Sunday, August 30, 2009

DOJ Catches Leviathan!

"Fomer Louisiana congressman William Jefferson was convicted Wednesday of bribery schemes aimed at enriching him and his family in a trial that featured a freezer full of foil-wrapped cash in alleged bribe money. ... The seven-week trial featured video and audio tapes of Mr. Jefferson meeting with a federal informant. ... Prosecutors argued Mr. Jefferson was driven by greed, using his status as a congressman to carry out business deals to pay off credit-card debt and his daughters' college tuition bills", my emphasis, Dionne Searcey at the WSJ, 6 August 2009, link:

What's wrong with greed? Or using your status as a congressperson to line your pockets? Isn't greed endemic to Wall Street? I must hand it to the DOJ, Jefferson, a nobody, will likely go to prison over $96,000 while Henry Paulson (HP) enables his "former" firm Goldman Sachs to get $13 billion from AIG and neither HP nor Lloyd Blankfein has been charged with anything yet. Some justice. See my 24 August 2009 post:

1 comment:

Anonymous said...

Mr. Blankfein and Paulson committed a heist so big it's hard to get your mind around it...

Henry Paulson took the keys to the vault of our nations treasure and lead Lloyd Blankfein right to pile and said "how much is needed for you and your Wall Street and Euro cronies?"

Here is the story

"The decision, only two weeks after the Treasury took over the federally chartered mortgage finance companies Fannie Mae and Freddie Mac, is the most radical intervention in private business in the central bank’s history.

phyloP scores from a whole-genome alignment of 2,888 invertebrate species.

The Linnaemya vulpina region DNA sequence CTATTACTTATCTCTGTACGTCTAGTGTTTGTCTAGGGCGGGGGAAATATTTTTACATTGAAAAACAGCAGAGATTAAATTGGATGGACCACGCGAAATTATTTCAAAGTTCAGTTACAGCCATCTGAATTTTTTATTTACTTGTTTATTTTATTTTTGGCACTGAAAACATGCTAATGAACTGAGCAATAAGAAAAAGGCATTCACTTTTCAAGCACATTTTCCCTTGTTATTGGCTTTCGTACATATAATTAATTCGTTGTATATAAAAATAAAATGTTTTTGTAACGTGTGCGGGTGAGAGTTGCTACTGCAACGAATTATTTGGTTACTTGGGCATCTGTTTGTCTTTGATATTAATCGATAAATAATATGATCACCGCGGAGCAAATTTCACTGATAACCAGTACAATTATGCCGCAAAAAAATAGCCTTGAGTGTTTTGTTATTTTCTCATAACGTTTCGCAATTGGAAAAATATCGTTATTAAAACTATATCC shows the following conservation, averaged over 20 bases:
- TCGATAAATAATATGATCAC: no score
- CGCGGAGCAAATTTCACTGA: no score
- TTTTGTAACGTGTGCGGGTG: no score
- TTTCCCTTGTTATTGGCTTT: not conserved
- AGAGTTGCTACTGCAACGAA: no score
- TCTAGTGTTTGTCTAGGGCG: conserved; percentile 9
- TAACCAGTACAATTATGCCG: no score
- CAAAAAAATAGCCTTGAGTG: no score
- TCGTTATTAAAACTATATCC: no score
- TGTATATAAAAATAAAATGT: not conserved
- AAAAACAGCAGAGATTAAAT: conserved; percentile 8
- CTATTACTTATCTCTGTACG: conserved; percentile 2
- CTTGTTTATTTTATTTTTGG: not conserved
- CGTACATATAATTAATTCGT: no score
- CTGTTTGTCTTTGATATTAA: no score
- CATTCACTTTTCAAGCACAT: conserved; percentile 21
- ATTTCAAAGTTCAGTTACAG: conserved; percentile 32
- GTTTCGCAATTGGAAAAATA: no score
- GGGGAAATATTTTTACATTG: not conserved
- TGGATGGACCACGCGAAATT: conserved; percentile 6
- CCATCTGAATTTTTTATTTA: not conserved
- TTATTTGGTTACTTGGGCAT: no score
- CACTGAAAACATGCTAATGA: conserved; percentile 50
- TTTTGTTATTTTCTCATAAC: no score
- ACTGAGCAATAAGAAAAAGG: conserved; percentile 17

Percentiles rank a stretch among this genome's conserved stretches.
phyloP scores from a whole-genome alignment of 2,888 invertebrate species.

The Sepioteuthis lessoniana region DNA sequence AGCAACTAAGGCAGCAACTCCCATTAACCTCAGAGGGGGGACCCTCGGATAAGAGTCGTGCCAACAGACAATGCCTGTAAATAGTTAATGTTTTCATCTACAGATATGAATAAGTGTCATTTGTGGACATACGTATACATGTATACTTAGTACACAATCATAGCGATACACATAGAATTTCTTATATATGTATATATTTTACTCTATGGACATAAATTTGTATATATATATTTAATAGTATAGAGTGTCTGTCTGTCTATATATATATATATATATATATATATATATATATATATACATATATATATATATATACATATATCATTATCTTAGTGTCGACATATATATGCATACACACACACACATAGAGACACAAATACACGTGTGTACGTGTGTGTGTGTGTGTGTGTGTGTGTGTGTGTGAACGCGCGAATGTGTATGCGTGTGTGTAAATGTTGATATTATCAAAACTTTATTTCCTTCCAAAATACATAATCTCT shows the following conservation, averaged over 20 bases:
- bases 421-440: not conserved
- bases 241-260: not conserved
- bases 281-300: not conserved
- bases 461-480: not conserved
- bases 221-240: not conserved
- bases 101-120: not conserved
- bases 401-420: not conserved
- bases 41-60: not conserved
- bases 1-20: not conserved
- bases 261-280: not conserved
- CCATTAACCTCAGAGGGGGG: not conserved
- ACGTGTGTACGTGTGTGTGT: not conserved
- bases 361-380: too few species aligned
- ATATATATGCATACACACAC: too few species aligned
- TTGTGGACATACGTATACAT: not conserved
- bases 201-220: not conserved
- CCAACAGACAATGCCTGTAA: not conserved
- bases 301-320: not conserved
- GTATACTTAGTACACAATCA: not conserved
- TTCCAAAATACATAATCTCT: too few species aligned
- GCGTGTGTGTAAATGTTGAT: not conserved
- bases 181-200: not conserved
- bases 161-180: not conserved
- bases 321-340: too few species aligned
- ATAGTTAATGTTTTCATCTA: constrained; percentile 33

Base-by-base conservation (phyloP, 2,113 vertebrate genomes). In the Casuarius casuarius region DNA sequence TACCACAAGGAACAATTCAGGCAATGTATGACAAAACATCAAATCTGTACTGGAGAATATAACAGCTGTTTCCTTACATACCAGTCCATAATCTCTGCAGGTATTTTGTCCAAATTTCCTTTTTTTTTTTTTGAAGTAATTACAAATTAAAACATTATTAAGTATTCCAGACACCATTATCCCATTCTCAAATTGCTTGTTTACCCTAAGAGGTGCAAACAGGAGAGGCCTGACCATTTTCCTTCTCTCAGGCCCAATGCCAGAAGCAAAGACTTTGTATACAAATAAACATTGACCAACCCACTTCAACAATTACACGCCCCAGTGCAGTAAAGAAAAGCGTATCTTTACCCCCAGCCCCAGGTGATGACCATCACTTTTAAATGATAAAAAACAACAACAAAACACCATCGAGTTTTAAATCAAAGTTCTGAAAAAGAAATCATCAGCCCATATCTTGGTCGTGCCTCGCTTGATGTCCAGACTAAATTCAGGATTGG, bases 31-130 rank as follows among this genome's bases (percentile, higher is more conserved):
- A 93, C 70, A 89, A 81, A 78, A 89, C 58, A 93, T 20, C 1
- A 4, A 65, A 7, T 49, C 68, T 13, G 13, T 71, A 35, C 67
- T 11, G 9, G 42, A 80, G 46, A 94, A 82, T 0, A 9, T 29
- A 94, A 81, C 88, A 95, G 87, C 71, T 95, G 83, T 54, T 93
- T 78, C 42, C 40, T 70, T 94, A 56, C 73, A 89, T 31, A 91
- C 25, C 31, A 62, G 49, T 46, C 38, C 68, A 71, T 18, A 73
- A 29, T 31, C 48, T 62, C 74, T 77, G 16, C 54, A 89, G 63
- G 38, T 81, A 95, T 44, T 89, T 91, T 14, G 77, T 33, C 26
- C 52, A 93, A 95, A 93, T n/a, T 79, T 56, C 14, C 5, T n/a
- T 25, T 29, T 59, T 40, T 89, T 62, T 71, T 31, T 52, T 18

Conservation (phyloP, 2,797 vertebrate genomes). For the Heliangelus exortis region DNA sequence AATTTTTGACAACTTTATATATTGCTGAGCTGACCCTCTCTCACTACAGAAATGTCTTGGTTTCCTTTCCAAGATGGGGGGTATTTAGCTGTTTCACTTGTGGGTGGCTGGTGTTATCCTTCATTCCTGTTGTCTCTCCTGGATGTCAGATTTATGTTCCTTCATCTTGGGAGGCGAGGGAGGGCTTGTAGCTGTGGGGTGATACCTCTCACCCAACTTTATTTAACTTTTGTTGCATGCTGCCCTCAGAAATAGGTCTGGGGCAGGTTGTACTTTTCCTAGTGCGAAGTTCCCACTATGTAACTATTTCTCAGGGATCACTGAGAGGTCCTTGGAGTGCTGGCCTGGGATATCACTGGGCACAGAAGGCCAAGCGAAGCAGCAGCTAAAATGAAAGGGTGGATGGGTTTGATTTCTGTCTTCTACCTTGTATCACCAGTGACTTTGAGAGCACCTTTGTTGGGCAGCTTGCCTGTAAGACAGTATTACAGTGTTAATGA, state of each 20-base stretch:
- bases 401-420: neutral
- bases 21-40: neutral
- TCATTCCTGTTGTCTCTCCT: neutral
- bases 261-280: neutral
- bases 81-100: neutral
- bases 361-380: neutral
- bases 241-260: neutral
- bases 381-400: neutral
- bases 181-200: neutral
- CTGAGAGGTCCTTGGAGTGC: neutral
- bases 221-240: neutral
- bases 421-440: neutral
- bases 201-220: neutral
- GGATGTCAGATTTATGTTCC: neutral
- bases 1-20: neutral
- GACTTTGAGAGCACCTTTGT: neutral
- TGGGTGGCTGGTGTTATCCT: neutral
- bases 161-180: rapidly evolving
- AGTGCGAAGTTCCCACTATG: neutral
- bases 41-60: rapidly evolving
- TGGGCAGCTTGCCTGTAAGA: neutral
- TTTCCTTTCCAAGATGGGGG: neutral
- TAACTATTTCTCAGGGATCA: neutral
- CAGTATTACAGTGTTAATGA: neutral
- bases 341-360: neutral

With time running out after A.I.G. failed to get a bank loan to avoid bankruptcy, Treasury Secretary Henry M. Paulson Jr. and the Fed chairman, Ben S. Bernanke, convened a meeting with House and Senate leaders on Capitol Hill about 6:30 p.m. Tuesday to explain the rescue plan.

They emerged just after 7:30 p.m. with Mr. Paulson and Mr. Bernanke looking grim, but with top lawmakers initially expressing support for the plan. But the bailout is likely to prove controversial, because it effectively puts taxpayer money at risk while protecting bad investments made by A.I.G. and other institutions it does business with.

What frightened Fed and Treasury officials was not simply the prospect of another giant corporate bankruptcy, but A.I.G.’s role as an enormous provider of esoteric financial insurance contracts to investors who bought complex debt securities. They effectively required A.I.G. to cover losses suffered by the buyers in the event the securities defaulted.

It meant A.I.G. was potentially on the hook for billions of dollars’ worth of risky securities that were once considered safe.

If A.I.G. had collapsed — and been unable to pay all of its insurance claims — institutional investors around the world would have been instantly forced to reappraise the value of those securities, and that in turn would have reduced their own capital and the value of their own debt.

Small investors, including anyone who owned money market funds with A.I.G. securities, could have been hurt, too. And some insurance policy holders were worried, even though they have some protections."

Blankfein said ... pay off our CDS from AIG at 100 cents on the dollar... otherwise this ship is going down...

Paulson said... how?...

Blankfein said... just go up on the Hill and tell the economy will collapse and we'll go back to the 16th century...

Paulson said... "I'm on it"...

Blankfein says... "wow... dodged a bazooka on that one..."